I know that autism and ADHD cover a wide spectrum of impairments and rarely are there two children the same but from my experience I would say that parkrun gave my son something to work towards and feel a part of something important. I know that many will find it difficult to keep going like Reece did and may refuse to go or participate once there, I had to offer incentives for Reece so that there was something to look forward to like his favourite meal for example, and had to give lots of encouragement and praise.
Volunteering really gave him a sense of importance even though there was no reward; it helped him to understand that not everything he does has something in it for him and that doing things for other people can make you feel good. To say I feel proud of him is an understatement, for all that he has been through from bullying to coming to terms with his disabilities I sometimes wonder how he does it. I know that he has the potential to do many great things and this will always be one of the highlights of his life, a positive in his world of many negatives.
The impact parkrun has had on me has been life changing. I have been running as a way to keep fit for many years but never really enjoyed it as much as I do now. In 2015 I had a ballot place in the London Marathon but didn’t finish on the day due to injury, which I later discovered was a fractured femur. I was devastated. A few days before that I had been officially diagnosed with ADHD, depression and anxiety. At this time I was determined to do everything I could to turn my life around, finally knowing what I was dealing with. It was a relief but also a very difficult time for me because all my life I thought I was stupid, lazy and weird which was hard to come to terms with. My self-esteem was at an all-time low, especially blaming myself for not finishing the marathon.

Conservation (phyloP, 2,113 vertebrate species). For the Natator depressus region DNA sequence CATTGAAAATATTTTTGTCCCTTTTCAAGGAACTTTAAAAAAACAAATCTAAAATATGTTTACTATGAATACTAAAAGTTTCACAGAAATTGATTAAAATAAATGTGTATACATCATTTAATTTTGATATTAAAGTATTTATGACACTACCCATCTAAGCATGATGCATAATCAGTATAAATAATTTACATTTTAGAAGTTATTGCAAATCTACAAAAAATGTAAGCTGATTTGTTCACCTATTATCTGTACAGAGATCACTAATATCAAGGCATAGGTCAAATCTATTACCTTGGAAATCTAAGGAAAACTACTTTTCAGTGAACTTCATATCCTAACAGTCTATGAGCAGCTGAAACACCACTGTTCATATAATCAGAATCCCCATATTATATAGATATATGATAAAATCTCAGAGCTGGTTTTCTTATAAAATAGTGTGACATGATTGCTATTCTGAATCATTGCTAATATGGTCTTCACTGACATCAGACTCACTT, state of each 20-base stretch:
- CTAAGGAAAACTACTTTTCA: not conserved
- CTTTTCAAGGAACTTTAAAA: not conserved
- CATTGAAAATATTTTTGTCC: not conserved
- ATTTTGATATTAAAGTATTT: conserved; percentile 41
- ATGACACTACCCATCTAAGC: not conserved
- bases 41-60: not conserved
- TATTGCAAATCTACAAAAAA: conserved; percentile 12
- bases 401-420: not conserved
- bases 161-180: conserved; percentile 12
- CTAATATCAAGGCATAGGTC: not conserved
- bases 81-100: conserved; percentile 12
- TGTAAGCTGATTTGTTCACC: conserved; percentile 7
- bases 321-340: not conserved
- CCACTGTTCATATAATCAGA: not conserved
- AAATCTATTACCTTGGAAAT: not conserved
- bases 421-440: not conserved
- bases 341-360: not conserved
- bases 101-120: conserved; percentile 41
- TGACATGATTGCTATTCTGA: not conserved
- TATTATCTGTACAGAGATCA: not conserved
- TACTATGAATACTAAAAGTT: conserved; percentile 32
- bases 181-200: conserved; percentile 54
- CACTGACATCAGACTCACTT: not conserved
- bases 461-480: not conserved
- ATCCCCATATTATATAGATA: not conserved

I had brilliant support around me and I took everything on board the specialist had said especially that exercise has powerful benefits for people with ADHD and can also act as a natural anti-depressant. It took a few months for the leg to heal but I began swimming and going to the gym as soon as I was able, and I began running again in March 2016. I realised I had really missed running and being outside. I went to my first parkrun in June 2016 after hearing about it through friends on Facebook. I wasn’t sure what to expect but I found the people really friendly and couldn’t believe I hadn’t been sooner. Since then I have been nearly every week and earned my 50 milestone t-shirt, taken five minutes off of my time and lost more than two stone.
parkrun has helped boost my self esteem and I no longer feel like I’m not good enough. I have no problem with missing a Saturday lie in as I know it’s the best way to start the day. Also my social anxiety has improved and I find I can talk to other parkrunners and not feel embarrassed that I might say the wrong thing as we are all there for the same reason, I have met lots of new people which is something I used to find terrifying.
My partner Ollie is also a keen runner, he runs to parkrun from our house two miles away then runs home afterwards. He has run two marathons and came first place in his first duathlon this weekend. He aims to run 1,000 miles before the end of the year and it’s all thanks to parkrun keeping him motivated.
I truly believe that parkrun has had a very large role to play in treating my depression and anxiety. I take medication for ADHD and have had some counselling which both really help but I think without running I would be struggling. It is still a battle and I know it will always be a part of my life but running keeps my mind focused on something to look forward to, and the addictiveness of parkrun is something I’m always trying to advocate to anyone who will listen. I really do get a buzz from it, that is something that people with ADHD need as there is a lack of dopamine in the brain and the natural high I get from running, especially getting a PB, is better than any drug.